Structural Bioinformatics Library
Template C++ / Python API for developping structural bioinformatics applications.

We present various data types used within the SBL.
The PDB format is widely used. The following molecular systems are used in several places, for testing / illustration purposes:
The potential energy of a molecular system is defined from a force field. In the SBL, all force fields are handled in a coherent way – see package Molecular_potential_energy .
Force field parameters are specified in a XML file – see the FFXML format from the OpenMM library. We provide XML files for the force fields used within the SBL :
Space filling models are defined from union of balls, see Terminology and Concepts and the corresponding applications Space Filling Models – Work Package: Space Filling Models .
The following are used to define / illustrate such data.
The atomic group radii define different sets of radii for the atoms. They are used as annotations of atoms from the pacakge ParticleAnnotator and are particularly important when particles (atoms or residues) are represented by 3D balls. The SBL provides three particular groups radii borrowed from ESBTL:
A number of algorithms are purely geometric and can be used without any biophysical semantic. For these cases, the following family of balls has been used for testing purposes:
Conformational analysis focus on the space describing molecular conformations, and the associated energy landscapes – see Terminology and Concepts .
In the following, we provide landscapes defined by mathematical functions, and also data related to specific molecular systems. The interested user is also referred to the comprehensive Cambridge Energy Landscape Database
This section briefly presents selected landscapes used to test our sampling algorithms.
As a simple illustration, we use the Himmelblau function, see Fig. fighimmelblau and also Himmelblau's function on Wikipedia.
The Himmeblau function 
Function value. The function value is a degree two bivariate polynomial:
Gradient. Easily computed by hand.
Movet set to generate a new sample. To generate a new conformation, one picks a random conformations at a predefined distance from the current sample.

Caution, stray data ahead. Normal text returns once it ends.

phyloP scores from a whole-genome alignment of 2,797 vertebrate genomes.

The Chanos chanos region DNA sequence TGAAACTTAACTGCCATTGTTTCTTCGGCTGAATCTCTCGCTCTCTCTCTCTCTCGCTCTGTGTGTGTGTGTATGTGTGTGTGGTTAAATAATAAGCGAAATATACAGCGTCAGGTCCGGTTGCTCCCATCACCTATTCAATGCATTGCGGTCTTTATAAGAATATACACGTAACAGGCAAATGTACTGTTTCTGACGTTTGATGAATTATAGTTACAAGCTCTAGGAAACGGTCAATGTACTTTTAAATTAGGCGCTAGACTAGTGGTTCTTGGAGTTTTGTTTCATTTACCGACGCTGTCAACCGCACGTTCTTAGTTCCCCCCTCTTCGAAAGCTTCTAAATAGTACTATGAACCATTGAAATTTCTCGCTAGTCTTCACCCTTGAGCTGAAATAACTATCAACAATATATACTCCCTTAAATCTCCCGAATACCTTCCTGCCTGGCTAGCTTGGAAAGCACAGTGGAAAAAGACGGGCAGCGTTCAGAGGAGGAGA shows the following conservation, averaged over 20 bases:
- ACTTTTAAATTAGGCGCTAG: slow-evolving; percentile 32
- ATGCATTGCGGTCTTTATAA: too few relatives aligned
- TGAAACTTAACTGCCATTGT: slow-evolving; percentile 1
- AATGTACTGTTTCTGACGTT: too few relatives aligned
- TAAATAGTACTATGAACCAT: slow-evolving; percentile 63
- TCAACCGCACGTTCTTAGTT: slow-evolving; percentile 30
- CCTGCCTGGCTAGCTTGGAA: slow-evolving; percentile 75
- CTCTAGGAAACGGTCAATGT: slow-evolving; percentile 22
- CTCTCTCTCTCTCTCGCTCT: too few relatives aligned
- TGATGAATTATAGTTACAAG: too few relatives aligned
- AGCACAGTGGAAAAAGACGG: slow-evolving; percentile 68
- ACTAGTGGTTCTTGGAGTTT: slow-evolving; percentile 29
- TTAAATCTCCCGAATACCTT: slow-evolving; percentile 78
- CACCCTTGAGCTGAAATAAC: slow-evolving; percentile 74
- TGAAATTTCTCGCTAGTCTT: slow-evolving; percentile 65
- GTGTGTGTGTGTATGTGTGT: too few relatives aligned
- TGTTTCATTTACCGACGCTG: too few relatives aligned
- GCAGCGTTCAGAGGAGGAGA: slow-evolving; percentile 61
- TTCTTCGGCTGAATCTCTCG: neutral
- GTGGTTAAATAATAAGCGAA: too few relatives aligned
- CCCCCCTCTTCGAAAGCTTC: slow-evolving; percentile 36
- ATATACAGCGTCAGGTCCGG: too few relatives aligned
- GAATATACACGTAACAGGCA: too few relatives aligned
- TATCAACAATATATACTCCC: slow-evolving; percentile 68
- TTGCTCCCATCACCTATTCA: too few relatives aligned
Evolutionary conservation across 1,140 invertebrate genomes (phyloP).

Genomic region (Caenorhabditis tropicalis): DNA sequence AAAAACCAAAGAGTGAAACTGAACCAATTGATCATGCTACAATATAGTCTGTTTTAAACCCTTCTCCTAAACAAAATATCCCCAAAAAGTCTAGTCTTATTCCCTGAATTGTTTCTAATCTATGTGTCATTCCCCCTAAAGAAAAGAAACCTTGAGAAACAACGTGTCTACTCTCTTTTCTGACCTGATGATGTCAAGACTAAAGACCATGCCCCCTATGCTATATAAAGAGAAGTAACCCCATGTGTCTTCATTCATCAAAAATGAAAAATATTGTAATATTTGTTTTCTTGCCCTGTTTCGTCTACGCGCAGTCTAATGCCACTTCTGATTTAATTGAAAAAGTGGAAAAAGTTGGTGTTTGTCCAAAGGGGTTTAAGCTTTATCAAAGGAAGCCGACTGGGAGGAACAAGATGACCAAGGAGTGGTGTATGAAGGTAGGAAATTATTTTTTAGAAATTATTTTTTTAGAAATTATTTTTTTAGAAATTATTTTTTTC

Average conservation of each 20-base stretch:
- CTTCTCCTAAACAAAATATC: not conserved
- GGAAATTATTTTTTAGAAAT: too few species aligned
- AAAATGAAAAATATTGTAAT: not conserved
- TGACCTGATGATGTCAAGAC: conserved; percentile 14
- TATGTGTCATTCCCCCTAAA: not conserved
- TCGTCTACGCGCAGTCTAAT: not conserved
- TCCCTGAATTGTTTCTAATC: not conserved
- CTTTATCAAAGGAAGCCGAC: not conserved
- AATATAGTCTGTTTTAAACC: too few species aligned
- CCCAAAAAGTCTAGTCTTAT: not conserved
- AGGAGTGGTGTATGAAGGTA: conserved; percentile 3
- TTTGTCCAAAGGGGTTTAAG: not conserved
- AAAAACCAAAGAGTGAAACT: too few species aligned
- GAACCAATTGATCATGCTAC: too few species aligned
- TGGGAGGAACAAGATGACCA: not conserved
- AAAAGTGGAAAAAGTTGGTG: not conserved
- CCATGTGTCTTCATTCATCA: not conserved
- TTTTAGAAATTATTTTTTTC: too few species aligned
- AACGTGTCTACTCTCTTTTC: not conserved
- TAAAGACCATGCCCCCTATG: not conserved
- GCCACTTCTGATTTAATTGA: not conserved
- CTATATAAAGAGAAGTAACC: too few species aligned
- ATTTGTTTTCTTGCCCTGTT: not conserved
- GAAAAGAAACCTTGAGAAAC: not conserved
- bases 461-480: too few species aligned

The Rastrigin function is a classical non convex function used in optimization benchmarks.
Function value. Denoting the ddimensional vector of coordinates, the function value is defined as follows:
.
Gradient. Easily computed by hand.
Movet set to generate a new sample. To generate a new conformation, one picks a random conformations at a predefined distance from the current sample.
The trigonometric terrain is a more complex function [123], challenging exploration algorithms in the 2D case, see Fig. figterminotrigoterrain .
The Trigonometric terrain function 
Function value. The function value is :
Gradient. Computed by hand.
Movet set to generate a new sample. To generate a new conformation, one picks a random conformation at a predefined distance from the current sample.
Model. To illustrate our sampling algorithms, we use a 69 residue BLN model protein [22] , whose landscape has been extensively sampled [141], [108] .
The BLN model represents each protein residue as one of 3 types of beads, namely hydrophobic(B), hydrophilic(L) and neutral(N).
Potential energy. The potential energy of the BLN69 model is given by:
Note that the first three terms are bonded terms, while the fourth is the non bonded term (LennardJones potential). Parameter definitions and values are as specified in [141] .
Gradient. To compute the gradient of expression eqblnpotential , we use the automatic differentiation tool [77] .
Move sets to generate new conformations. A move set is a unitary operation thanks to which a new conformation is generated from a given conformation, typically at a predefined distance called the step size denoted . Designing move sets for condensed matter in general and proteins in particular is a topic in itself, as one wishes to avoid useless conformations (e.g., steric clashes).
Three classical movesets, illustrated here for BLN69, are the following ones:
global moveset: the new conformation is chosen uniformly at random on the sphere of radius centered on the current conformation.
interpolation moveset: the new conformation is chosen (uniformly at random) on the linesegment joining two conformations.
For the sake of clarity, let us detail the atomic move set. Denoting the number of pseudoatoms of the BLN model. and let , with the number of pseudoatoms. Denoting the coordinates of the th atom, the new coordinates are generated uniformly at random on the unit sphere of radius centered . That is, with and uniform random numbers in and :
Note that in applying such a move set, the RMSD between the old and the new conformations is equal to .
Example conformation of the BLN69 model The three types of beads are represented as follows: hydrophobic (B) in red, hydrophylic (L) in blue, and neutral (N) in green. Note the formation of a hydrophobic core clubbing the hydrophobic 
Transition graph connecting minima and saddles.
Conformations are central in applications from the Conformational Analysis group. Knowing minima and saddles in the conformational space elevated by the potential energy is important for testing the algorithms. A set of 458082 minima linked by 378913 saddles of BLN69 is available here. They were originally generated by Wales using a Basin Hopping algorithm. The archive is composed of 5 files :